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A few studies have reported single cases of PTSD following mild [12,13] or severe [14] closed head injury. There have also been very few group-based studies on this issue, and those that exist tend to report on PTSD after head injury briefly, as a minor topic in papers largely concerned with other matters [15,16]. For example, Grigsby and Kaye [15] studied the incidence of depersonalization and derealization in 70 whiplash or concussive head injury cases, and found that PTSD had developed in some as a result of the accident. It is likely that all of their patients had not sustained a significant brain injury. Forty-eight reported loss of consciousness (LOC) of 30 minutes or more, and 18 LOC of less than 30 minutes. Few details are given about the 23 cases who had PTSD according to the DSM III-R criteria. Mayou et al. [16] studied psychiatric consequences of road traffic accidents in 188 consecutive cases admitted to accident and emergency departments. As cases with LOC for more than 15 minutes were excluded, any head injuries in the study would be likely to be minor. Details of how severity of brain injury was assessed, or numbers of headinjured cases included, are not specified exactly. PTSD was diagnosed in 11% of the overall sample in the year after the accident, and none of these had brief LOC. The authors concluded that the risk of PTSD developing was relatively low in cases with brief LOC. Acute distress, including descriptions of the accident as `horrifying’, was found to be a risk factor associated with the development of psychological disorders, including travel phobia and PTSD, and was not associated with LOC. Bryant and Harvey [17] investigated acute stress response in patients who had been in road traffic accidents, of which 38 were `mildly’ head-injured and 38 were not headinjured. The head-injured patients were selected on the basis of having PTA of less than 24 hours (hence some may have sustained a moderate head injury), having no recall of events immediately preceding the accident and having no memory for the impact of the accident. They reported that 27% of head-injured, and 42% of nonhead-injured, patients satisfied most diagnostic criteria for PTSD. The exception was the criterion of symptom duration, which could not be reported because of the absence of follow-up. State anxiety was significantly correlated with the intrusion score on the Impact of Events Scale in the non-head-injured group only. Sbordone [18] however, has argued that PTSD and closed head injury are mutually incompatible conditions. The basis of this argument is that, following a neurological amnesia, events cannot be recalled because the head injury victim has no conscious or subconscious recall of the experience. As memories are not emotionally suppressed, it is argued that an anxiety state which is based on re-experience of the traumatic event simply cannot develop. Recently Sbordone and Liter [19] reported comparisons between symptoms reporting in 42 cases of PTSD with no loss of consciousness (LOC) and 28 cases with post-concussional syndrome (PCS), 24 of which were certain that they had lost consciousness (mean LOC 6 2 minutes, SD 12 7 ). Cases previously diagnosed with PCS and PTSD were interviewed to consider whether any could be given both diagnoses. The study was not blind. The authors reported that any recollections of the accident lacked detail in the PCS group when compared to the PTSD group, and no PCS case had PTSD also. They interpreted these data as supporting their argument that PTSD and PCS or minor head injury are mutually incompatible disorders. A difficulty with this position is that it does not explain findings from single cases. For example, McMillan [14] made clear how a case of severe head injury which had a post-traumatic amnesia of 6 weeks qualified for diagnosis of PTSD using the then current DSM III-R classification [20]. This present paper describes a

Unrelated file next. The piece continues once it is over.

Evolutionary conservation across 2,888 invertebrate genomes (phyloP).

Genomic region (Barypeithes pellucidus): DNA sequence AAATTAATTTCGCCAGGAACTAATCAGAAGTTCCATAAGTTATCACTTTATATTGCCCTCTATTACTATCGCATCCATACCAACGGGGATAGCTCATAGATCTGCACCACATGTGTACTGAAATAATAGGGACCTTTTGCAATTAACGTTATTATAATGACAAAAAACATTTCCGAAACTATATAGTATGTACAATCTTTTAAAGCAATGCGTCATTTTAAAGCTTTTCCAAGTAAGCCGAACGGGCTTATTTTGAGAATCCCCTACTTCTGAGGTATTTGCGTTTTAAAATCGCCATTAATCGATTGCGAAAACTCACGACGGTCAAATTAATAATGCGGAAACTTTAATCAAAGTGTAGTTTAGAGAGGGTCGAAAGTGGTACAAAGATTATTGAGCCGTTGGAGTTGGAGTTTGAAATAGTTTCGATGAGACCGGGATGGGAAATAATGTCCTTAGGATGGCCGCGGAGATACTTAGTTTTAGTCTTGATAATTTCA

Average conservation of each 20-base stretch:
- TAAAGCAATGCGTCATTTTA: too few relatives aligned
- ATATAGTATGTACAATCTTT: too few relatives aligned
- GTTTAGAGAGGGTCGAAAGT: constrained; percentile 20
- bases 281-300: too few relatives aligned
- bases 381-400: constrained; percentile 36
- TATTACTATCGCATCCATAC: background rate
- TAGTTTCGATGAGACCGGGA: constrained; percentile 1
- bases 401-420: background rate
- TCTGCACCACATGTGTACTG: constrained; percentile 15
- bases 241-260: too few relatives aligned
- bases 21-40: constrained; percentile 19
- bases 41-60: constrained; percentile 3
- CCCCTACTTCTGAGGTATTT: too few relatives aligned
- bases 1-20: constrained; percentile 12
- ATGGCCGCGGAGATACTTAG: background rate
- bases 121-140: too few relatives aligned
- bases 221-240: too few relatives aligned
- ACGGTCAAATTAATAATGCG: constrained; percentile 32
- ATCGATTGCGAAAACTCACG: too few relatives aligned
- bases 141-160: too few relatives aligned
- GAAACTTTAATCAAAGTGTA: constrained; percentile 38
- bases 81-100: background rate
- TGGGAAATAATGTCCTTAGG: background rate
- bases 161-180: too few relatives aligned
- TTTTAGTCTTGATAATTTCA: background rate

PTSD after closed head injury